Leveson: Editors in crunch talks

Newspaper editors will hold crunch talks today after David Cameron warned that "the clock is ticking" to avoid regulation backed by law.

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Leveson principles can be met 'more quickly' without laws

Lloyd Embley, editor-in-chief of the Daily Mirror, Sunday Mirror and The People, has tweeted:

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Telegraph editor: No 10 editors meeting like The Godfather

The Daily Telegraph editor Tony Gallagher has tweeted about the meeting with David Cameron over the Leveson recommendations:

"Beer and sandwiches" is a reference to the refreshments served to union leaders at Number 10 in the 70s.

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PCC: 2,000 editors 'will back independent press watchdog'

On Sunday, the chairman of the soon-to-be-scrapped Press Complaints Commission said about 2,000 editors will sign up to a new independent press watchdog,

Lord Hunt, who will take part in the talks between the Prime Minister and Fleet Street, dismissed claims legislation was required to persuade publishers to join a tougher regulatory system.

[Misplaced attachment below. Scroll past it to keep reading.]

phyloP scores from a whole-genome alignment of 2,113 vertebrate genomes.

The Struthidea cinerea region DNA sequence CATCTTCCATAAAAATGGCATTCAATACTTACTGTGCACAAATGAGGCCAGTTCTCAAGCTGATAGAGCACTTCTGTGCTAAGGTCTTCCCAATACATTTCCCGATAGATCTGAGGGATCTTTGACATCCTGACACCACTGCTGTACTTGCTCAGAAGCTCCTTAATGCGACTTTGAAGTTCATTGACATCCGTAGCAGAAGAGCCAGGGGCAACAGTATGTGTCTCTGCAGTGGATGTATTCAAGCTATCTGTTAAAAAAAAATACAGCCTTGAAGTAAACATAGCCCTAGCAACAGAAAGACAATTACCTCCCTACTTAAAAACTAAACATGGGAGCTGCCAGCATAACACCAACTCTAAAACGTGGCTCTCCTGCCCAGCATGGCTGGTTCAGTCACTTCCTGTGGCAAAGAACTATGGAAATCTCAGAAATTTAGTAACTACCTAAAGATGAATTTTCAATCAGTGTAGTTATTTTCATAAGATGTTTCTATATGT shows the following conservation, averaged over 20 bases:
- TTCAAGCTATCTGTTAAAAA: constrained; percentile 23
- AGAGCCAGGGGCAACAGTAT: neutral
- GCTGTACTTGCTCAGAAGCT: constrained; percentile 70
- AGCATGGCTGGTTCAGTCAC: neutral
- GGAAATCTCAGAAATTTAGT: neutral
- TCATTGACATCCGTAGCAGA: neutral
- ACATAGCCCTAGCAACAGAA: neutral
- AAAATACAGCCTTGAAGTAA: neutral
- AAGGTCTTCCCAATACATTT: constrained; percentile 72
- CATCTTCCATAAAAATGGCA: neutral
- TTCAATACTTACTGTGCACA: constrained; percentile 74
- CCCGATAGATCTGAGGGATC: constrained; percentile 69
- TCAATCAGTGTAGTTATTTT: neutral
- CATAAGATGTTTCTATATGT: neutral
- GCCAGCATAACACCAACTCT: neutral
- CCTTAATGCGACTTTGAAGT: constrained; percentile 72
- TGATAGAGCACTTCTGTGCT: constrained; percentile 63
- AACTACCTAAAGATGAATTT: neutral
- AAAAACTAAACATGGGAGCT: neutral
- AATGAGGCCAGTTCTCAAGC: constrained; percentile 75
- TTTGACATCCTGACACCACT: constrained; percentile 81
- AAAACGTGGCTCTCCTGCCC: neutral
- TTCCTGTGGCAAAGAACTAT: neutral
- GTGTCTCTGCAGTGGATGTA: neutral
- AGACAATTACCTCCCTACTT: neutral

Press Complaints Commission chairman Lord Hunt Credit: PA Wire

He also called for five-year rolling contracts to ensure publications could not "walk away" from a new regime.

Speaking to Sky News' Murnaghan programme on Sunday, he said:

" I have spoken to 120publishers speaking on behalf of 2,000 editors. They have all told me they will sign up".

Recap: Leveson recommendations for press regulation

Some of the key recommendations of Lord Justice Leveson's report for the newspaper industry were as follows:

  • A genuinely independent and effective system of self-regulation is needed.
  • He proposed a self-regulatory body that can investigate complaints and fine newspapers up to a million pounds. He wants its Chair and other members of it to be independent.
  • Lord Justice Leveson also proposed a "legislative underpinning" to ensure its effectiveness and independence.
  • The report also calls for the broadcasting regulator Ofcom to "recognise and certify" that the new press regulator meets the requirements of the legislation.

Culture Secretary: 'The status quo is not an option'

On Monday, during a House of Commons debate on the publication of the Leveson report, the Culture Secretary, Maria Miller, told MPs "the status quo is not an option".

She warned that the Government is ready to use legislation to enforce effective regulation of the press if the industry fails to set up a robust and independent self-regulatory body as recommended by Lord Justice Leveson.

Culture Secretary Maria Miller during the MPs debate on the publication of the Leveson Inquiry into press standards. Credit: PA/PA Wire

Mrs Miller said: "The Prime Minister is clear - we will see change. That change can either come with the support of the press or - if we are given no option - without it. Be in no doubt that if the industry doesn't respond, the Government will."

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